So, you’re thinking of heading to Mongolia? 

I’m going to put it out there… If riding a horse isn’t on your list of things to do whilst there, it probably should be.

Not exploring a least a fraction of the country from the back of a horse is the traveling equivalent of going to France and not eating any cheese; Unless you’re dangerously allergic to it, there is really no excuse. 

We share this in the hope that anyone who isn’t quite sure which end of the horse is the go-end, will find some solace, advice & clear instruction (written by someone who does… kind of).



How to approach a Mongolian Horse

First thing’s first, always approach horses in Mongolia from their left hand side. They are trained to be used to humans approaching from this side, and should remain calm while you mount & dismount.

Bit of a 101 here but never approach a horse from it’s tail, and try to avoid walking too close behind them - These creatures have a real pair of back-legs on them and aren’t worried about using them.

No doubt you’ve heard before that horses can sense fear? Well… ignore it. It’s like someone telling you you’re blushing - totally unhelpful and bound to make it worse. Horses aren’t telepathic, they can’t read your mind. They will however pick up on and probably mirror your nerves if you act super weird around them - like being jumpy and making sudden movements. Stay calm, move slowly, make sure they can see you as you approach. Piece of cake.



They are however not family pets. Horses will not necessarily look in the pinnacle of health - they will likely be dusty, their coats a little grubby, and hair a little wild. Horses are not shooed (can do more damage than good if unchecked for long periods) & rarely groomed. They will also be little bonier than the horses you may have seen before. They live outside & roam freely in a team (or harass) so sport a more ‘weathered’ look. They are however very hardy & typically very fit.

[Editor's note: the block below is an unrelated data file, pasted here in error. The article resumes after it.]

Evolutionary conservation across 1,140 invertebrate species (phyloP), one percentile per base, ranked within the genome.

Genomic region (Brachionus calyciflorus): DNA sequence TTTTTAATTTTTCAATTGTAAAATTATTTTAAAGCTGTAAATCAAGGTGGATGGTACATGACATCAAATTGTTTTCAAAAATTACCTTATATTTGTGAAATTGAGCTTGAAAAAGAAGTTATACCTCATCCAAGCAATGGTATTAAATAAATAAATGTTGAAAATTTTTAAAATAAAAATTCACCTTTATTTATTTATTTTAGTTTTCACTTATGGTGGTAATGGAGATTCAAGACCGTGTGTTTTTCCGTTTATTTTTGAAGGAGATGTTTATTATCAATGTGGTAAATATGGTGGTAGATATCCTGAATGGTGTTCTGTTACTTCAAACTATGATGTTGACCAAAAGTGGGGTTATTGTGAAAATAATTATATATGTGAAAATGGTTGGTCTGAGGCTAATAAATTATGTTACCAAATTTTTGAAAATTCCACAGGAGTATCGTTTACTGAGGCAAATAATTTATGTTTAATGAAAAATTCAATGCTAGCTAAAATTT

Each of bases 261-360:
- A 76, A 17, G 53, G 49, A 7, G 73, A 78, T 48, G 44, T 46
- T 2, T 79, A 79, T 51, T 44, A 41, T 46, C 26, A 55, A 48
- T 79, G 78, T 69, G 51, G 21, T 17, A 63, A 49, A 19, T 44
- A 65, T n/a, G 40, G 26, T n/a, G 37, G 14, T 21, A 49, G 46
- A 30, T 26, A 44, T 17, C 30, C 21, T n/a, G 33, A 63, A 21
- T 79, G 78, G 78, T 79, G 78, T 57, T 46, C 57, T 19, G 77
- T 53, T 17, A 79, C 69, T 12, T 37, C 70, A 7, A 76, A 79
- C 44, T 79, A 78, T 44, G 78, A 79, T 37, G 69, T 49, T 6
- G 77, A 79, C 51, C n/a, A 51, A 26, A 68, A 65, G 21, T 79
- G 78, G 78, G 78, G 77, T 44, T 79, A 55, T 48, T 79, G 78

If you are riding in Mongolia anytime from late April, the horses will have what’s known as ‘spring legs’. This basically means that they are a little weak from having not been ridden over the winter and not being able to move around as often due to the weather. A bit like how your legs feel the first time you go for a run after a couple of months (or *ahem* years) off. As a result, your horse will stumble. In fact, for the first half an hour, your horse will probably stumble quite a bit, especially if you are riding in snow. There is absolutely no need to panic. Your horse isn’t lame, you are not too heavy (<90kg) and you’re very unlikely to fall. Your horse should automatically regain its step, but you can help by pulling up their head using the reigns if they trip.

Are Mongolian horses wild?

Most horses in Mongolia are considered semi-wild. You will undoubtedly be told this if you come to ride them, probably more than once (we think it might even be point of pride). Don’t let that phrase worry you - you’re not going to be asked to mount a wild-eyed stallion from a running jump - the horses you will be offered will have been ridden before & at the very least, lightly broken in (usually by an 8 year old child whilst his dad is herding).

All semi-wild actually means is that they’re normally free to roam and that they need to be actively ridden, as opposed to just sat on - These are not ‘pony-club’ horses and they probably wont walk nose to tail. In other words, they aren’t ‘semi-automatic’ - Which is good thing! We promise.

A ‘semi-wild’ horse is however far more likely to be spooked than a schooled pony at home. Flapping jackets, loud noises, unexpected movement should all be avoided where possible. If you are wearing a rain-jacket, make sure it’s done up. No flapping zips or open pockets that things could randomly appear from whilst on or off the horse (packets of cigarettes, gloves, tissues, Pokemon cards - whatever you happen to have stashed in there at the time). Nick learnt the hard way on this one when trying to wrap his coat around his waist - a renegade sleeve dropped below the saddle & his horse got into quite a flap. In fact it would be fair to say it went bat-sh*t crazy.

If you want to pull any tricks while in the saddle let your guide know first. He’ll come and hold your horse while you sort yourself out… or politely let you know that you’re being an absolute lemon.